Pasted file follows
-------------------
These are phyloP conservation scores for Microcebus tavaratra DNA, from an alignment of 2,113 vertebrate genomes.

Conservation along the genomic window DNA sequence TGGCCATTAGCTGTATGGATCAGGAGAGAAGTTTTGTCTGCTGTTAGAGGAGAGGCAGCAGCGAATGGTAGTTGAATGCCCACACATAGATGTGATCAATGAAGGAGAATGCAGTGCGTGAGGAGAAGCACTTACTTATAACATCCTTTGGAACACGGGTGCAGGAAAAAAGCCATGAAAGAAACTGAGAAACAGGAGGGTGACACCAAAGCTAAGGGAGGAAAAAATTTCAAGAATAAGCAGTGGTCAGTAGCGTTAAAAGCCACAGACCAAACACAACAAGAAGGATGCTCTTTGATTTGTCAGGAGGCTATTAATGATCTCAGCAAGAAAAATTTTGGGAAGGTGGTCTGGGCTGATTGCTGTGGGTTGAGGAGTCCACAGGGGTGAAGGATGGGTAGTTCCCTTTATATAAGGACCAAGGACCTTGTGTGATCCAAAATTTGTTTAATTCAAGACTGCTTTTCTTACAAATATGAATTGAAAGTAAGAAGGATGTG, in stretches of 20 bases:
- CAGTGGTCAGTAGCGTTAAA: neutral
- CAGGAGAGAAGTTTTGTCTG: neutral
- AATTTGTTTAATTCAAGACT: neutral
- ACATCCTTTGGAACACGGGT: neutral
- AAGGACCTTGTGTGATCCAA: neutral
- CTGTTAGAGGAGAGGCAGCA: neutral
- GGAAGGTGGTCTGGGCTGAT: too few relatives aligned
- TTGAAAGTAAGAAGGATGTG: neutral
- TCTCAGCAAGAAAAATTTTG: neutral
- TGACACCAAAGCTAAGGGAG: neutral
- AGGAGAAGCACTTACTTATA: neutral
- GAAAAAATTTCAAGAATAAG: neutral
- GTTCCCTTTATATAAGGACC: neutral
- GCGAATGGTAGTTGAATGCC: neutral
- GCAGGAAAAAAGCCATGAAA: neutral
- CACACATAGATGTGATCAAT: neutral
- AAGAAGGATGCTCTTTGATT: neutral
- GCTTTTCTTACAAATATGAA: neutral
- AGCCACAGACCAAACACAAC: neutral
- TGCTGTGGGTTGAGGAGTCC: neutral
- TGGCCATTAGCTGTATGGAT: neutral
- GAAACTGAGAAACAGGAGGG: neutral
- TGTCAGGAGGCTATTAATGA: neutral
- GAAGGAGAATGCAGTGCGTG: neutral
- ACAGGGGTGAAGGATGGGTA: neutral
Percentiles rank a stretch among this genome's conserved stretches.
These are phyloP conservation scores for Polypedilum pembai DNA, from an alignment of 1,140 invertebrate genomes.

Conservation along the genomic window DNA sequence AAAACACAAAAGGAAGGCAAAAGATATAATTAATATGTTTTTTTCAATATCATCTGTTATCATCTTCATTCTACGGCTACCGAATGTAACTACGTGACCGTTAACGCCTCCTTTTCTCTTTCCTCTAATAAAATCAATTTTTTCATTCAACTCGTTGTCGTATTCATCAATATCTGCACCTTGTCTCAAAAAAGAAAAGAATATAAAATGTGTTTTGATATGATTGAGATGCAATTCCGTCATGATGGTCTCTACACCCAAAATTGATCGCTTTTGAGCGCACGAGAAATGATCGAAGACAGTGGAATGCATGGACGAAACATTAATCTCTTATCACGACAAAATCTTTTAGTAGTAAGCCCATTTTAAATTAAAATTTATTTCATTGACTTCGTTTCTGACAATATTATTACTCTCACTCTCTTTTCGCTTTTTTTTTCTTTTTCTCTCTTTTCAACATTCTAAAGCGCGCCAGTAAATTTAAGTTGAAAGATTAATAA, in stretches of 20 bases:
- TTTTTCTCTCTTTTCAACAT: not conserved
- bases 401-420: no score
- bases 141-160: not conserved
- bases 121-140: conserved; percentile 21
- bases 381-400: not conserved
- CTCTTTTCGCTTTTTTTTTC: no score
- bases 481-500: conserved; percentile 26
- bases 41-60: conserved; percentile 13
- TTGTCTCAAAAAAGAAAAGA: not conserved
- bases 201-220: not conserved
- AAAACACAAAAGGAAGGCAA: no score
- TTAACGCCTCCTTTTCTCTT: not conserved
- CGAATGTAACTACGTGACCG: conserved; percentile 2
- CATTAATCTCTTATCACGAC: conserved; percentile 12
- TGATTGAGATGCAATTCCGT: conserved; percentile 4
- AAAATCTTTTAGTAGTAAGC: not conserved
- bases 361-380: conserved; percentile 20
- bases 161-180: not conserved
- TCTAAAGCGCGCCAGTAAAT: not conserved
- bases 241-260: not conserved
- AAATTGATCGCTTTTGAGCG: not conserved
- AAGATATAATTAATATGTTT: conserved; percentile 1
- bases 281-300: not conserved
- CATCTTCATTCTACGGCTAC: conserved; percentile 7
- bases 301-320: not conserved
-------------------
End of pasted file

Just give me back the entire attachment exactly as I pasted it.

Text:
These are phyloP conservation scores for Microcebus tavaratra DNA, from an alignment of 2,113 vertebrate genomes.

Conservation along the genomic window DNA sequence TGGCCATTAGCTGTATGGATCAGGAGAGAAGTTTTGTCTGCTGTTAGAGGAGAGGCAGCAGCGAATGGTAGTTGAATGCCCACACATAGATGTGATCAATGAAGGAGAATGCAGTGCGTGAGGAGAAGCACTTACTTATAACATCCTTTGGAACACGGGTGCAGGAAAAAAGCCATGAAAGAAACTGAGAAACAGGAGGGTGACACCAAAGCTAAGGGAGGAAAAAATTTCAAGAATAAGCAGTGGTCAGTAGCGTTAAAAGCCACAGACCAAACACAACAAGAAGGATGCTCTTTGATTTGTCAGGAGGCTATTAATGATCTCAGCAAGAAAAATTTTGGGAAGGTGGTCTGGGCTGATTGCTGTGGGTTGAGGAGTCCACAGGGGTGAAGGATGGGTAGTTCCCTTTATATAAGGACCAAGGACCTTGTGTGATCCAAAATTTGTTTAATTCAAGACTGCTTTTCTTACAAATATGAATTGAAAGTAAGAAGGATGTG, in stretches of 20 bases:
- CAGTGGTCAGTAGCGTTAAA: neutral
- CAGGAGAGAAGTTTTGTCTG: neutral
- AATTTGTTTAATTCAAGACT: neutral
- ACATCCTTTGGAACACGGGT: neutral
- AAGGACCTTGTGTGATCCAA: neutral
- CTGTTAGAGGAGAGGCAGCA: neutral
- GGAAGGTGGTCTGGGCTGAT: too few relatives aligned
- TTGAAAGTAAGAAGGATGTG: neutral
- TCTCAGCAAGAAAAATTTTG: neutral
- TGACACCAAAGCTAAGGGAG: neutral
- AGGAGAAGCACTTACTTATA: neutral
- GAAAAAATTTCAAGAATAAG: neutral
- GTTCCCTTTATATAAGGACC: neutral
- GCGAATGGTAGTTGAATGCC: neutral
- GCAGGAAAAAAGCCATGAAA: neutral
- CACACATAGATGTGATCAAT: neutral
- AAGAAGGATGCTCTTTGATT: neutral
- GCTTTTCTTACAAATATGAA: neutral
- AGCCACAGACCAAACACAAC: neutral
- TGCTGTGGGTTGAGGAGTCC: neutral
- TGGCCATTAGCTGTATGGAT: neutral
- GAAACTGAGAAACAGGAGGG: neutral
- TGTCAGGAGGCTATTAATGA: neutral
- GAAGGAGAATGCAGTGCGTG: neutral
- ACAGGGGTGAAGGATGGGTA: neutral
Percentiles rank a stretch among this genome's conserved stretches.
These are phyloP conservation scores for Polypedilum pembai DNA, from an alignment of 1,140 invertebrate genomes.

Conservation along the genomic window DNA sequence AAAACACAAAAGGAAGGCAAAAGATATAATTAATATGTTTTTTTCAATATCATCTGTTATCATCTTCATTCTACGGCTACCGAATGTAACTACGTGACCGTTAACGCCTCCTTTTCTCTTTCCTCTAATAAAATCAATTTTTTCATTCAACTCGTTGTCGTATTCATCAATATCTGCACCTTGTCTCAAAAAAGAAAAGAATATAAAATGTGTTTTGATATGATTGAGATGCAATTCCGTCATGATGGTCTCTACACCCAAAATTGATCGCTTTTGAGCGCACGAGAAATGATCGAAGACAGTGGAATGCATGGACGAAACATTAATCTCTTATCACGACAAAATCTTTTAGTAGTAAGCCCATTTTAAATTAAAATTTATTTCATTGACTTCGTTTCTGACAATATTATTACTCTCACTCTCTTTTCGCTTTTTTTTTCTTTTTCTCTCTTTTCAACATTCTAAAGCGCGCCAGTAAATTTAAGTTGAAAGATTAATAA, in stretches of 20 bases:
- TTTTTCTCTCTTTTCAACAT: not conserved
- bases 401-420: no score
- bases 141-160: not conserved
- bases 121-140: conserved; percentile 21
- bases 381-400: not conserved
- CTCTTTTCGCTTTTTTTTTC: no score
- bases 481-500: conserved; percentile 26
- bases 41-60: conserved; percentile 13
- TTGTCTCAAAAAAGAAAAGA: not conserved
- bases 201-220: not conserved
- AAAACACAAAAGGAAGGCAA: no score
- TTAACGCCTCCTTTTCTCTT: not conserved
- CGAATGTAACTACGTGACCG: conserved; percentile 2
- CATTAATCTCTTATCACGAC: conserved; percentile 12
- TGATTGAGATGCAATTCCGT: conserved; percentile 4
- AAAATCTTTTAGTAGTAAGC: not conserved
- bases 361-380: conserved; percentile 20
- bases 161-180: not conserved
- TCTAAAGCGCGCCAGTAAAT: not conserved
- bases 241-260: not conserved
- AAATTGATCGCTTTTGAGCG: not conserved
- AAGATATAATTAATATGTTT: conserved; percentile 1
- bases 281-300: not conserved
- CATCTTCATTCTACGGCTAC: conserved; percentile 7
- bases 301-320: not conserved